A parenting style is a set of ideal strategies backed by psychology that parents should use in the process of child-rearing, and it is a behavior that can be learned or stopped when necessary. Each style generally revolves around how parents react or respond to the needs of their children. All of these strategies are meant to make parenting productive and fulfilling for both the parents and the children.
However, several factors may hinder the parents’ ability to respond to their children’s needs. According to a study by psychologists on the different parenting styles, authoritative parenting is viewed as the best of the four parenting styles because it results in psychosocial maturity and academic success.
Why Is Authoritative the Best Parenting Style?
So, what are the key highlights of authoritative parenting, and why is it the most preferred parenting style among psychologists? First, authoritative parenting is characterized by high responsiveness and high demands. The parents are especially attentive to their children’s needs. They set limits, high standards, and clear boundaries. Furthermore, authoritative parenting relies on mutual consent between the parents and their children, and positive reinforcement is the key propeller.
Highlights of Authoritative Parenting Style
According to research on the impact of authoritative parenting, the following key points are crucial in the all-round development of the child:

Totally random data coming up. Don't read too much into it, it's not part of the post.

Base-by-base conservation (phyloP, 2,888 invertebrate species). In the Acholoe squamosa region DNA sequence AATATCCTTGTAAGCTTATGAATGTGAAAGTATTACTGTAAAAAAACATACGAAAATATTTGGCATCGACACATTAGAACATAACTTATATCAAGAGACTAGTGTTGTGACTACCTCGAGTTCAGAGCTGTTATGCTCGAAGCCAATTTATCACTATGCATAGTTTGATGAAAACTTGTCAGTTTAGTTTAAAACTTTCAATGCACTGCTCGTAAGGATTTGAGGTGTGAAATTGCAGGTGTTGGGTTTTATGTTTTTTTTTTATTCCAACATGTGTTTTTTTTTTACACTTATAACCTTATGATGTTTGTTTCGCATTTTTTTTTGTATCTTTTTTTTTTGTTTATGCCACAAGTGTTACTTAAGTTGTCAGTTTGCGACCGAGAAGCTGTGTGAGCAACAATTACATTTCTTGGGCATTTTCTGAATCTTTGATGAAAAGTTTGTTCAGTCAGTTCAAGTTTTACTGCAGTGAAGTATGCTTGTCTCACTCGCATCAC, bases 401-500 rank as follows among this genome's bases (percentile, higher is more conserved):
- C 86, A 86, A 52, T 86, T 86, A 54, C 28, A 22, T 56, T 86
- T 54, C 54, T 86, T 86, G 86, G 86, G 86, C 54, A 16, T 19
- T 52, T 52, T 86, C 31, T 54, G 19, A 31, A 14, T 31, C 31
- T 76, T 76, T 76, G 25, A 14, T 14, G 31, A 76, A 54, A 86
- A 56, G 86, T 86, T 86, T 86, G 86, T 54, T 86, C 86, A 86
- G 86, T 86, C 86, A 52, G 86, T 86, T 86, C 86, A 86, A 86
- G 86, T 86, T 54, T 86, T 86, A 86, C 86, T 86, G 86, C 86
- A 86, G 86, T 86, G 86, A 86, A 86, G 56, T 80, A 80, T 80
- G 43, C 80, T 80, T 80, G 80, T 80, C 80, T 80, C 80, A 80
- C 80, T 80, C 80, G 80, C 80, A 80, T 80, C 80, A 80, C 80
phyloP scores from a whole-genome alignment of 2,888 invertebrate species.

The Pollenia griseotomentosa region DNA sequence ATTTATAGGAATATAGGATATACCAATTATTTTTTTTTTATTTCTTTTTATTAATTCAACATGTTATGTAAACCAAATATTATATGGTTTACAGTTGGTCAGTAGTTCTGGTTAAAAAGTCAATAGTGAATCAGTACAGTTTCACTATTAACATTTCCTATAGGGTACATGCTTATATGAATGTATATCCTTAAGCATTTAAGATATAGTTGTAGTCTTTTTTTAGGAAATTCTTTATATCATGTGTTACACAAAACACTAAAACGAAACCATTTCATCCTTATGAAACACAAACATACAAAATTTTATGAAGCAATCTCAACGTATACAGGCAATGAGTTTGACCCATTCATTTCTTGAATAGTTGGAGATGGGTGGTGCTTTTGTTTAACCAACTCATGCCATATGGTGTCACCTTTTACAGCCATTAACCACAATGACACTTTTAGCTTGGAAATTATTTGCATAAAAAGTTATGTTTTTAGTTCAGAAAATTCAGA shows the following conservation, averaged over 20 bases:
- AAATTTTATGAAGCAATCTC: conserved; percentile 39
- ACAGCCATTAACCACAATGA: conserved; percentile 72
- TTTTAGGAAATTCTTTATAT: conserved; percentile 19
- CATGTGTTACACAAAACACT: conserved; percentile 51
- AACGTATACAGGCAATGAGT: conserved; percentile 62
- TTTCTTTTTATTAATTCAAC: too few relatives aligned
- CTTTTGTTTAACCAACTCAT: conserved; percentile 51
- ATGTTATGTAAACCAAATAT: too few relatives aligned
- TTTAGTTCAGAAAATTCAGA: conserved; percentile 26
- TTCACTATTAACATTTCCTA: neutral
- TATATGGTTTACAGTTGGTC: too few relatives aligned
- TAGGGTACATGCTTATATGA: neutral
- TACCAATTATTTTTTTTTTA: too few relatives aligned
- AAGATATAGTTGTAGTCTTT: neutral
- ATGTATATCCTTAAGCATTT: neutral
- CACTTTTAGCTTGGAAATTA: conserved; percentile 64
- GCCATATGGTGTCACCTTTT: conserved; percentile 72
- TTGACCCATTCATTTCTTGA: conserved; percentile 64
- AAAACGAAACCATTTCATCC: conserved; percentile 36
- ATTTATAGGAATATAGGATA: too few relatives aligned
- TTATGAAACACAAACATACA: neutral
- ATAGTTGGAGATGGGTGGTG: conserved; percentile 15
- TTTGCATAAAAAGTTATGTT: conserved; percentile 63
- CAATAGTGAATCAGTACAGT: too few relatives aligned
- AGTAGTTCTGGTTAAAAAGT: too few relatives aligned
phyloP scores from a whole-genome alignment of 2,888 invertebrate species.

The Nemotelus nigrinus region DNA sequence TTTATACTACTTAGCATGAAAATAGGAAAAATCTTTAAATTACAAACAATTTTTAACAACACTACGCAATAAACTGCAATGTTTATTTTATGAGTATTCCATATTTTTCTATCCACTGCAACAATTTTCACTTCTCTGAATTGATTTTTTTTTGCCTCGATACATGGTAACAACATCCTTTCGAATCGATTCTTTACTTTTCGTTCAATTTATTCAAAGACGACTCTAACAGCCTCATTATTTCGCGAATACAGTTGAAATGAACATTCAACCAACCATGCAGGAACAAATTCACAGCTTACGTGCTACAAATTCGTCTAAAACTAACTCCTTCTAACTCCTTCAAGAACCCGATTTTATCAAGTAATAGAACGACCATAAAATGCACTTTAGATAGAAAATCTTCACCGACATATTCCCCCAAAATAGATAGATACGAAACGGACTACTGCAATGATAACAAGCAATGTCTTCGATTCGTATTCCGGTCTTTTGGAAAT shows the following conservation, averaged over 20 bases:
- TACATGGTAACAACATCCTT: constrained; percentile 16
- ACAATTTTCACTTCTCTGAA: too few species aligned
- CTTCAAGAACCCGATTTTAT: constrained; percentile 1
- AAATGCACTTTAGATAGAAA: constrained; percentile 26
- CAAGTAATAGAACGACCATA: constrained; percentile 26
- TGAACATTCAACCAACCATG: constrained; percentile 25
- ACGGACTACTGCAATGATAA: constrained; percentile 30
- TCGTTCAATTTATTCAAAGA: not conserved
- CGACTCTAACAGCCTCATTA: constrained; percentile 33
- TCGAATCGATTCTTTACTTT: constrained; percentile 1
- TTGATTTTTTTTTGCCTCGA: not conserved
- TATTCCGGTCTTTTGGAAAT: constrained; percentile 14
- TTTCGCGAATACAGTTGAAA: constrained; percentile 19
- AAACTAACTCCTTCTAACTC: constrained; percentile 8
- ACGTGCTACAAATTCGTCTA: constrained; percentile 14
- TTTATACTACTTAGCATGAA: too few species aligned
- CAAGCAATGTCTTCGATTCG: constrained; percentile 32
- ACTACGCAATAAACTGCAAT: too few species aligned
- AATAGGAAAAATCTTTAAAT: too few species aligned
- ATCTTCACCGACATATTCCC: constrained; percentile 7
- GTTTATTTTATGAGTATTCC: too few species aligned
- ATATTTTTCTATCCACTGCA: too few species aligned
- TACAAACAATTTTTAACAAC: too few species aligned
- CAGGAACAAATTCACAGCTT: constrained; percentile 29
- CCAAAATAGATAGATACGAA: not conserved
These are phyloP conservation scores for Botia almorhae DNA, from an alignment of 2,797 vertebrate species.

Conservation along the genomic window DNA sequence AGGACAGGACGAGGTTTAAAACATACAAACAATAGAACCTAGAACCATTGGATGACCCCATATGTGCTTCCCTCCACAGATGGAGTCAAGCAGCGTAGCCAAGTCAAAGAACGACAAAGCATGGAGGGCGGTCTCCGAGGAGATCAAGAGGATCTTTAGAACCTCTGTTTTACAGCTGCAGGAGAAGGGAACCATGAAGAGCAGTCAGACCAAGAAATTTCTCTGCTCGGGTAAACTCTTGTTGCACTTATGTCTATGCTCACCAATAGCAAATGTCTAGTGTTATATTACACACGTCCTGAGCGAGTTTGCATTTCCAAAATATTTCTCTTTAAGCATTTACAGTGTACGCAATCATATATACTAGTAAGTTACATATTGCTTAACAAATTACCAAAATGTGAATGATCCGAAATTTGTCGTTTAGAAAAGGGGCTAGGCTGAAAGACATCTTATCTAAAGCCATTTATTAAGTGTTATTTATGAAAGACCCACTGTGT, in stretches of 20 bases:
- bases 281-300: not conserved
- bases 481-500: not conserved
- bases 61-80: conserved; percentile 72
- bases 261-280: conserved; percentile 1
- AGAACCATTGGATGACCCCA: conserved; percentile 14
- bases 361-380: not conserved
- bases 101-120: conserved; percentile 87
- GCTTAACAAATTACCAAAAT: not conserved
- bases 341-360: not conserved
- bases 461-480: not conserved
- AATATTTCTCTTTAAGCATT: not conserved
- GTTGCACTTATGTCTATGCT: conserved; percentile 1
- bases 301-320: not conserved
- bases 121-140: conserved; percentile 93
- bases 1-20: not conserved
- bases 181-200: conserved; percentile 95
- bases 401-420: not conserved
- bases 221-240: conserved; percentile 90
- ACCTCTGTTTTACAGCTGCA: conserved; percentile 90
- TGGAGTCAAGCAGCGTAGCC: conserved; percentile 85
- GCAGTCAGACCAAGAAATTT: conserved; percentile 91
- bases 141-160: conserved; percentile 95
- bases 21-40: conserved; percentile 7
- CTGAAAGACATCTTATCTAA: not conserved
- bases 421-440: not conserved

- Reasoning with the child. Instead of demanding expectations from their children, authoritative parents listen to their children’s needs and apply them to their set standards. The parents make adjustments if necessary to help children cope rather than impose blind obedience.
- Punishment is fair and only when necessary. Authoritative parents do not use corporal punishment nor do they believe in the notion that punishment shapes behavior. Expectations are set through a mutual agreement between the parents and children. If children fail to meet these expectations, punishment is applied, but punishment is rare and minimal.
- Positive reinforcement of behavior. Good behavior is met with a positive reward, and thus children are encouraged to behave well.
- Encouragement of self-dependence and autonomy. Children are encouraged to participate in activities that develop responsibility and involvement. Parents allow their children to express their interests and encourage them along their path.
- Clear behavioral limits and boundaries. Children are trained to behave within set limits, resulting in easier behavioral management and control.
- Mutual respect. Parents respect their children’s wishes and help them build upon them. In return, children respect their parents’ wishes. Therefore, mutual respect is earned and not demanded.
As a result, children of authoritative parents:
- Perform well academically.
- Thrive in social interactions.
- Are emotionally stable and reliable.
- Have great mental development void of stress, anxiety, depression, and substance abuse.
- Engage in activities that promote peer social competence.
In short, there is no better parenting style than authoritative parenting. Psychologists advise that most parents utilize this style because it is the best at producing children who are psychosocially competent and intellectually successful.
- Steinberg, Laurence, Julie D. Elmen, and Nina S. Mounts. “Authoritative Parenting, Psychosocial Maturity, and Academic Success among Adolescents.” Child Development (1989): 1424–1436. Retrieved from https://www.jstor.org/stable/1130932?seq=1#page_scan_tab_contents
- Gray, Marjory Roberts, and Laurence Steinberg. “Unpacking Authoritative Parenting: Reassessing a Multidimensional Construct.” Journal of Marriage and the Family (1999): 574–587. Retrieved from https://www.ncbi.nlm.nih.gov/pmc/articles/PMC5825139/